Back when I was young and infatuation was a BURNING THING I might call every day. That pretty much mellowed as I grew older and, I suspect, my hormones settled down a bit.
posted by lekvar at 5:33 PM on April 19, 2012 [2 favorites]

He's into you, he introduced you to so many important people in his life. He just has a different communication style than you. This is a reflection of his personality rather than how much he likes/dislikes you.

I deal with this myself by giving the person space, but checking in on them once on a while.

You can try to contact them a few times a week before seeing each other. You can send him a text message on your way home after the weekend. But, realize that a lack of response doesn't mean he doesn't care for you. He probably appreciated the text message but wants his privacy and alone time.

Nothing wrong with that just as long as you are getting what you want from the relationship too.
posted by livinglearning at 5:35 PM on April 19, 2012 [1 favorite]

My girlfriend is currently tied up with a whole lot of life stuff. It was all anticipated and she warned me ahead of time that we might not be able to hang out as much as we have been. I told her that I completely understood and that I would appreciate short "hey, miss you!" texts so we can avoid the whole radio silence thing.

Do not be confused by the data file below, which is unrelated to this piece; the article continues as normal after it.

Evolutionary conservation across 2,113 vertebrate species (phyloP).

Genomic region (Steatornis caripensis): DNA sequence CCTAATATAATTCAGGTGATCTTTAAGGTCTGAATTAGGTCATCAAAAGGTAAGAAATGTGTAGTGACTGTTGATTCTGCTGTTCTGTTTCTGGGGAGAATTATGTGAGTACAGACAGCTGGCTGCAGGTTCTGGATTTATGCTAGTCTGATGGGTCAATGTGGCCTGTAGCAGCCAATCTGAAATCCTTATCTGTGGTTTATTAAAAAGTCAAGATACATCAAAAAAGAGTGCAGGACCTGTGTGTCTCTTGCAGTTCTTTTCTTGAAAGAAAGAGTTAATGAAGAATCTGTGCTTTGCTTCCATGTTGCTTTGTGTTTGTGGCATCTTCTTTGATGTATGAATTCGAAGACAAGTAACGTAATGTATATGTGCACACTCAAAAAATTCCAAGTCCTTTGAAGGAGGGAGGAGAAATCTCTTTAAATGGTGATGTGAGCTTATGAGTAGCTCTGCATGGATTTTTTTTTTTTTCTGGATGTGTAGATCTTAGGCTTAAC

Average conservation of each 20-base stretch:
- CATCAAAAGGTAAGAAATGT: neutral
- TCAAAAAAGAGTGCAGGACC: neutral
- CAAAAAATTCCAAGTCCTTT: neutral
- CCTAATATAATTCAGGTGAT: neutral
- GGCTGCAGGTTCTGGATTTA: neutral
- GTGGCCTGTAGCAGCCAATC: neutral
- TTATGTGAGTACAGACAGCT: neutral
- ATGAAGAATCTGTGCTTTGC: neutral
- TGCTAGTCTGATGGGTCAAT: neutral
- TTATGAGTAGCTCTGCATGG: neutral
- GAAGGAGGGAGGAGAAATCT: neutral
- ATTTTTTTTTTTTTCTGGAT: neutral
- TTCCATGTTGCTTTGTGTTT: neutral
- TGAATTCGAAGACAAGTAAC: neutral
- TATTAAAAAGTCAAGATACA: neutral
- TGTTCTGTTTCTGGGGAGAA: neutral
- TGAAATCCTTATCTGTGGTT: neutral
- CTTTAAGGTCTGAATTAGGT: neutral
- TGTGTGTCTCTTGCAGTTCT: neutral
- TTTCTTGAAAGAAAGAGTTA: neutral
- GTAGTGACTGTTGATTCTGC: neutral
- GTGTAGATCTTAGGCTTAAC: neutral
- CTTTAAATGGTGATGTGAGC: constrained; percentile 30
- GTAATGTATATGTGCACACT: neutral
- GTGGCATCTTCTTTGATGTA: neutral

The key here is communication. We were both upfront about what we want / need and we are better off because of it. Those short texts are enough for me and my girlfriend is more than willing to accomodate that. There's nothing necessarily wrong with wanting daily contact with your partner. Check in with them to see what they want.
posted by Diskeater at 5:36 PM on April 19, 2012

Those of you who think, "What?!? What's the problem?" when you read that - I want to hear from you!

As one of these people, I'm just not a phone-talker. At all. Even with my parents who I love so very, very much. We talk maybe 10 minutes once a week (although they're the same way, so it works out fine). I talk to my friends maybe once a month if they live far away...if that. (Luckily, they know and love me anyhow.)